Through continuous research and powered by curiosity, science breaks through and technology evolves. If the Industrial Revolution started an era of breakthroughs, but it also eventually heavily polluted the planet, it was a kickstart. But as human history has a strange way of changing things – and perspectives, mostly – scientists and the world at large slowly realized that it needed a new revolution – one that would allow producing energy in cleaner ways.

The development of nuclear power was a really great start. But sooner than later, researchers realized it is not feasible, as it releases dangerous radiation. But a natural phenomenon known as sonoluminescence could allow us to duplicate the power of the stars. Until then, we still have solar panels as a clean way to produce energy.

Wind power catches up, but it is still not considered as a reliable energy source due to high maintenance costs. Furthermore, there is the ocean thermal energy conversion and the ongoing development of hydrogen fuel cells.

Looking further into the future, antimatter could also be viable solution. Research on antimatter is a priority, as it could provide us with much of the power we need. Too bad that it is very little of it in the universe – but it can be produced in laboratories.


Oceans cover 70 percent of the Earth, and water is a natural solar energy collector. OTEC, or ocean thermal energy conversion, aims to exploit this fact and use the temperature differences between surface water heated by the sun and water in the ocean’s chilly depths to generate electricity.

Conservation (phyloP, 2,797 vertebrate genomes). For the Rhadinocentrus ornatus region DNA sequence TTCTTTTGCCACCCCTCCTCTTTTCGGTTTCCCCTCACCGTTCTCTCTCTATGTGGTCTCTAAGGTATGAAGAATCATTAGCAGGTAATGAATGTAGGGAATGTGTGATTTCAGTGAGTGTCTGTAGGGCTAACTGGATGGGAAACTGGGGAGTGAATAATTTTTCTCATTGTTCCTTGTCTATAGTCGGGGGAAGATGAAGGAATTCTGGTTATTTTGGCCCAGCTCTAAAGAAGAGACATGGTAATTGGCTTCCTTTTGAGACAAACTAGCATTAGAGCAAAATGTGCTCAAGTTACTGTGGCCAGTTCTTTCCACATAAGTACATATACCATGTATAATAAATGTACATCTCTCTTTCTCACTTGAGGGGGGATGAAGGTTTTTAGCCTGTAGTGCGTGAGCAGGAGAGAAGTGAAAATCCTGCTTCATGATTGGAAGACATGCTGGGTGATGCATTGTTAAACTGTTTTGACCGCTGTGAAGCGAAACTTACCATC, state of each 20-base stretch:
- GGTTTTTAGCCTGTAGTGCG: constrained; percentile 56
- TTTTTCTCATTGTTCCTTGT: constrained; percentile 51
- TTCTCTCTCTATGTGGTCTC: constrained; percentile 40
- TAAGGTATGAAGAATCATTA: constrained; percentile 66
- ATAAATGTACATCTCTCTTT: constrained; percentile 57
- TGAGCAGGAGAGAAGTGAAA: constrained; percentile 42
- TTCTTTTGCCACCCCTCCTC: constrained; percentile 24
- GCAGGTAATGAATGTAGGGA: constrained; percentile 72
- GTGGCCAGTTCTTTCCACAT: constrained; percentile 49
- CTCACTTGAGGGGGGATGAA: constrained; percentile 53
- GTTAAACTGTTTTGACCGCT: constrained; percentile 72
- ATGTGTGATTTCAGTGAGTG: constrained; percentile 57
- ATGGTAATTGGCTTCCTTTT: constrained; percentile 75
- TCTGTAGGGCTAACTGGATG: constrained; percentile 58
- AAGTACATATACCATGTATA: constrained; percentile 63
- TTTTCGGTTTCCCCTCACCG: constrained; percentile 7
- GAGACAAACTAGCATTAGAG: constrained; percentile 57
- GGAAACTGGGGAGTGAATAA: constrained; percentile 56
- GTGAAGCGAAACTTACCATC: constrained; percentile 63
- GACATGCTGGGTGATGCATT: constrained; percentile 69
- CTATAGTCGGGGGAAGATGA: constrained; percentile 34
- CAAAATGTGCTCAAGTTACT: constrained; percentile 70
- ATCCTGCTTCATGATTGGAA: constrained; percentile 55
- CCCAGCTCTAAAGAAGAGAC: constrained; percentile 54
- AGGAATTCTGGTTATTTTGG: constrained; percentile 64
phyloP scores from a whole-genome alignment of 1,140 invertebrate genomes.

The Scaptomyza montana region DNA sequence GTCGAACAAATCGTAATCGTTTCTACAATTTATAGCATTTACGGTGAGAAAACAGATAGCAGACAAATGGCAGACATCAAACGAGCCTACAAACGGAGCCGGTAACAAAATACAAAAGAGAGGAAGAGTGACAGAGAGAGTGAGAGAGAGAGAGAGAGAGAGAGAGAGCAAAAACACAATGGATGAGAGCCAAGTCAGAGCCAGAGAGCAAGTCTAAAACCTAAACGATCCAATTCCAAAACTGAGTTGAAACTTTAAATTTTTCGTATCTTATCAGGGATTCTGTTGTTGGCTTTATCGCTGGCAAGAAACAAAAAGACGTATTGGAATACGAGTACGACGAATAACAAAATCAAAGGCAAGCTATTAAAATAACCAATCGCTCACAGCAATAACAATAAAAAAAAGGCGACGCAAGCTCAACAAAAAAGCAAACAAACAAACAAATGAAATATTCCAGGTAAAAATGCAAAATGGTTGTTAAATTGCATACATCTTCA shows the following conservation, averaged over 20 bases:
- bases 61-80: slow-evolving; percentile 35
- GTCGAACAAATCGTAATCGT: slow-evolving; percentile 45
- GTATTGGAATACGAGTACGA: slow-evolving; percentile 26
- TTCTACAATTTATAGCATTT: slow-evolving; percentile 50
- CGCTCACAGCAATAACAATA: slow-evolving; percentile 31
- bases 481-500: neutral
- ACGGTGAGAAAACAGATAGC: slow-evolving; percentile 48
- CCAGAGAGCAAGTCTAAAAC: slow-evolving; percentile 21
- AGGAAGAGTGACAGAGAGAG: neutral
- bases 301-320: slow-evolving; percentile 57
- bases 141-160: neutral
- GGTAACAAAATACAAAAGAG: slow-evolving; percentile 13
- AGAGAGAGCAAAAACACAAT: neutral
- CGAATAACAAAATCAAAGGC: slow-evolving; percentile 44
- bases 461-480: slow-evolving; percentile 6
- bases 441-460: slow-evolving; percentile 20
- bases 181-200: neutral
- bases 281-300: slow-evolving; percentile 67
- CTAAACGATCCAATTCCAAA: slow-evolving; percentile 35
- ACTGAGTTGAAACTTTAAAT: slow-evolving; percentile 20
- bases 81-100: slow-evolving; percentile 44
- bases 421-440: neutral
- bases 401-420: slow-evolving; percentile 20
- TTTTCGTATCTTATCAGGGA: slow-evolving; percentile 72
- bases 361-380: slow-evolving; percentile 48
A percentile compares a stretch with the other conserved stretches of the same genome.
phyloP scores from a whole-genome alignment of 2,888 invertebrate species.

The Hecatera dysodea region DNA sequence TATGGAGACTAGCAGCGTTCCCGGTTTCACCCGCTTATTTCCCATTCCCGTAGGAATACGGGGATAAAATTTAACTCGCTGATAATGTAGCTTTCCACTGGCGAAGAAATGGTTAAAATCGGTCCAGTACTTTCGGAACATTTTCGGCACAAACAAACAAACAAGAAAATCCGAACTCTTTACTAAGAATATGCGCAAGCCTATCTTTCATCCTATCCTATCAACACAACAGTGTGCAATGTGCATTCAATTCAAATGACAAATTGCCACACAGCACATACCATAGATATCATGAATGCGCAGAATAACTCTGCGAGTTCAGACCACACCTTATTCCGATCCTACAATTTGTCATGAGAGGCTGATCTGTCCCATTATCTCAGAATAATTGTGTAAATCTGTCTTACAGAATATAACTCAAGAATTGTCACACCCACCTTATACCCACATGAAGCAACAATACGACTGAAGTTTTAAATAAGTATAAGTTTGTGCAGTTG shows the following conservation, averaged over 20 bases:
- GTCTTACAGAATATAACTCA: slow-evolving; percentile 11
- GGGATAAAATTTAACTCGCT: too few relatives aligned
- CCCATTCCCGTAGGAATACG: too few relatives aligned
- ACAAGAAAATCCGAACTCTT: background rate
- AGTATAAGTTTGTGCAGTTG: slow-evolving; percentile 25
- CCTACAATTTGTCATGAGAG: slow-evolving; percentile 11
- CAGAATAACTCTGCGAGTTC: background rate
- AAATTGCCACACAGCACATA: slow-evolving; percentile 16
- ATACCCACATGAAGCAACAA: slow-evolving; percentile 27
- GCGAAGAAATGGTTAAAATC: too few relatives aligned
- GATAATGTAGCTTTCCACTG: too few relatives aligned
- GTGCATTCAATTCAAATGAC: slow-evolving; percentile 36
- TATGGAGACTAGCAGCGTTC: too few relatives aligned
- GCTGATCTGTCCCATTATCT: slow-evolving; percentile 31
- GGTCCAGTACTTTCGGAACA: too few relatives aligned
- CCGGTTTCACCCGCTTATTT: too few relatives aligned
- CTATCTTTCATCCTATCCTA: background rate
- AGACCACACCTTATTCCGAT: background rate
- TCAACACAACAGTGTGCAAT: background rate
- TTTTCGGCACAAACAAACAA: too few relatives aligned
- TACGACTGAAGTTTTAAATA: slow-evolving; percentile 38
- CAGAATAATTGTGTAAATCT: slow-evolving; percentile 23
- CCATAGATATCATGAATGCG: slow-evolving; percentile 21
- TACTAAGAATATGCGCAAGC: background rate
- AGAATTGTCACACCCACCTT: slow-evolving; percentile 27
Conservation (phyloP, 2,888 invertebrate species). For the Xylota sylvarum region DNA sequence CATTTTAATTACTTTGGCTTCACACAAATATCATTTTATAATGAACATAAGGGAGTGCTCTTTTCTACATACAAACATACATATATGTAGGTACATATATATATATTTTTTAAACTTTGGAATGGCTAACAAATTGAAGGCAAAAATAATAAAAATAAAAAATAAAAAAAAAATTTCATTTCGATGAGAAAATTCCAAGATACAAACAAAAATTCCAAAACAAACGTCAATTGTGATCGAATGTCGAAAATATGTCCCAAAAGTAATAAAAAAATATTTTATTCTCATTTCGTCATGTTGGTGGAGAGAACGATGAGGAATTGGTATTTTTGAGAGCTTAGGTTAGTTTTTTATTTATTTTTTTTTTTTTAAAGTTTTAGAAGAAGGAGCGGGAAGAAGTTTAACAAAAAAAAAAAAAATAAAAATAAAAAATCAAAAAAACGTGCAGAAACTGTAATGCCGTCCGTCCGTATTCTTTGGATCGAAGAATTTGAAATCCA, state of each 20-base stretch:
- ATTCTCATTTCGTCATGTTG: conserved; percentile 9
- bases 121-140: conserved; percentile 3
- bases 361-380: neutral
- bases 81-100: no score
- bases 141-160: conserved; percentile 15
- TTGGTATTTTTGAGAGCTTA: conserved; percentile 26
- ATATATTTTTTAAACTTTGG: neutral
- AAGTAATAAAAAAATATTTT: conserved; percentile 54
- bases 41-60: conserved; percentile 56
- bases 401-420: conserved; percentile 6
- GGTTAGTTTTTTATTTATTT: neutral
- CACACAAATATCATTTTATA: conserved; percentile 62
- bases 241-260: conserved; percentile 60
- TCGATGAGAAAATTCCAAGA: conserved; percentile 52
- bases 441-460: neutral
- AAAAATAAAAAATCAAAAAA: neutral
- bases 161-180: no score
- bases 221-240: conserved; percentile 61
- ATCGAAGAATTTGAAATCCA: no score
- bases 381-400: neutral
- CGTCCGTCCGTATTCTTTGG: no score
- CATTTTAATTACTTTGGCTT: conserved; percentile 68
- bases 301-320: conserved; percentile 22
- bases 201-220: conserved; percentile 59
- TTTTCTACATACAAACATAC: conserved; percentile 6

OTEC plants are of three types: Closed Cycle, Open Cycle and Hybrid Cycle. They can double as fresh water sources and the nutrient rich seawater drawn from ocean depths can be used to culture marine organisms and plants. The major drawback of OTEC is that since they operate on such small temperature differences, generally about 36 degrees Fahrenheit (20 Celsius), they are only 1 to 3 percent efficient.

Now, hydrogen fuel cells might seem like the perfect alternative to fossil fuels. They can generate electricity using only hydrogen and oxygen and are pollution free. An automobile running on hydrogen fuel cells would not only be more efficient than one powered by an internal combustion engine, its only emission would be water.

Unfortunately, while hydrogen is the most abundant element in the universe, most of it is bound up in molecules such as water. That means pure unbound hydrogen must be produced with the help of other energy sources — which in many cases involve fossil fuels. If that’s the case, then many of the environmental benefits of hydrogen as a fuel are negated. Another problem with hydrogen is that it cannot be compressed easily or safely, and requires large tanks to store. Also, for reasons that are not fully understood, hydrogen atoms have a tendency to bleed through the materials encasing them, thus weakening their containers.


Antimatter is the twin of matter – and also its opposite – made up of antiparticles that have the same mass as ordinary matter but with opposite atomic properties known as spin and charge. When the opposed particles meet, they annihilate each other and release tremendous amounts of energy as dictated by Einstein’s famous equation, E=mc2.

Antimatter is already in use in a medical imaging technique known as positron emission tomography (PET), but its use as a potential fuel source remains in the realm of science fiction.

Energy can be produced by either splitting – a process called fission – or combining atoms – a process known as fusion.

Currently, most nuclear power plants use fission, as fusion requires tremendous amounts of energy to produce and maintain the necessary high temperatures. But a phenomenon known as sonoluminescence could one day provide a means of duplicating the power of the stars—which are themselves just giant nuclear fusion reactors.